Each public key has a unique fingerprint. The fingerprint is generated through a hash function, which is like a one-way portal. For any specific input, there is one and only one corresponding output. Just like your fingerprints are unique, there is only one fingerprint for any specific public key. Why is this useful? Because in order to be certain of the integrity of the process, you need to make sure that when you are receiving a signed email from joehill@riseup.net you are actually receiving email from your friend Joe Hill. There are two (or possibly three) ways you can accomplish this:

1. You and Joe meet in person and Joe gives you an electronic copy of his public key. 2. You and Joe meet in person and Joe gives you a copy of his key fingerprint and you verify that the fingerprint matches that of the public key. 3. (less secure) If you know Joe very well and recognize his voice, Joe could read the fingerprint to you over the phone.

The fingerprint is not secret information — anyone can generate the fingerprint using the public key.

How can I sign a key and why would I want to?

Taking things to the next step, let’s say you’ve exchanged keys with Joe in a secure manner. Now you’re done and can safely email Joe, knowing that you are actually exchanging emails with him (because he is signing his emails), and knowing that the contents of your communication are safe from snooping (because you are encrypting your emails using Joe’s public key). But let’s say Joe meets Rita at an action, and Joe and Rita exchange keys in a secure manner. You know and trust Joe, but you haven’t met Rita. How can you establish that Rita’s key is genuine without having to meet her in person?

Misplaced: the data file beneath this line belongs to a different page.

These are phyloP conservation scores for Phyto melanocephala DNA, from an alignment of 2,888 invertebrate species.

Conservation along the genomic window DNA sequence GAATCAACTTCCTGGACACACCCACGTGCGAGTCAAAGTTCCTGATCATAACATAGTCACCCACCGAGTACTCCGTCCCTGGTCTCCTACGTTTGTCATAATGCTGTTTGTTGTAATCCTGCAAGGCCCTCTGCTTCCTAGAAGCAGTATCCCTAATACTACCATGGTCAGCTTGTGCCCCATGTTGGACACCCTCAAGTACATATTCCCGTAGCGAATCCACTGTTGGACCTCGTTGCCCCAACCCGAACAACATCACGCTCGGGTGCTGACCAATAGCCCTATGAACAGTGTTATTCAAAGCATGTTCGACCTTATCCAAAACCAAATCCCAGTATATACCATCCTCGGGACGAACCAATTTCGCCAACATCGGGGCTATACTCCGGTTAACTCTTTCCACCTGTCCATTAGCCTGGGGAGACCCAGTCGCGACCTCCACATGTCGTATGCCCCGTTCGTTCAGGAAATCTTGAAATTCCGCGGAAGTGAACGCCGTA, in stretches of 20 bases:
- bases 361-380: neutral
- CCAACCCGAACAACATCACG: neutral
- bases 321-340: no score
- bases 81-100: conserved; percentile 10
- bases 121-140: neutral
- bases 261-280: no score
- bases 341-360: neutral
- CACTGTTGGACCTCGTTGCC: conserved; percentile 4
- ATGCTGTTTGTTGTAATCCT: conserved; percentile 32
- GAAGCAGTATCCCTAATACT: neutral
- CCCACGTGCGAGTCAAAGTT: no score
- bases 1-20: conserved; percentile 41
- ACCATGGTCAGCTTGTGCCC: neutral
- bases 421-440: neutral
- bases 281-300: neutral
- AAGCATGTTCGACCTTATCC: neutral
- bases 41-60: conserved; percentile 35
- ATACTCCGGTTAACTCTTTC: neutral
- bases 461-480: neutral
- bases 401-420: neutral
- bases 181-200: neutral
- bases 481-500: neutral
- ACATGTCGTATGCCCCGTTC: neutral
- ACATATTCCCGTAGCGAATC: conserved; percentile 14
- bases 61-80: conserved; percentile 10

Enter the web-of-trust and key signing.

Once Joe has verified Rita’s key in a secure manner, Joe can sign Rita’s public key. There are two schools of thought on key signing – one group believes that you should only sign someone’s key (even someone who you’ve known for a long time) if you have verified that the real name associated with the email address matches that on a government-issued photo identification (such as a passport). Others will sign keys without verifying the key owner’s real name, which establishes that the owner of the email address is the owner of the key, but not that the real name associated with the email address owns the key.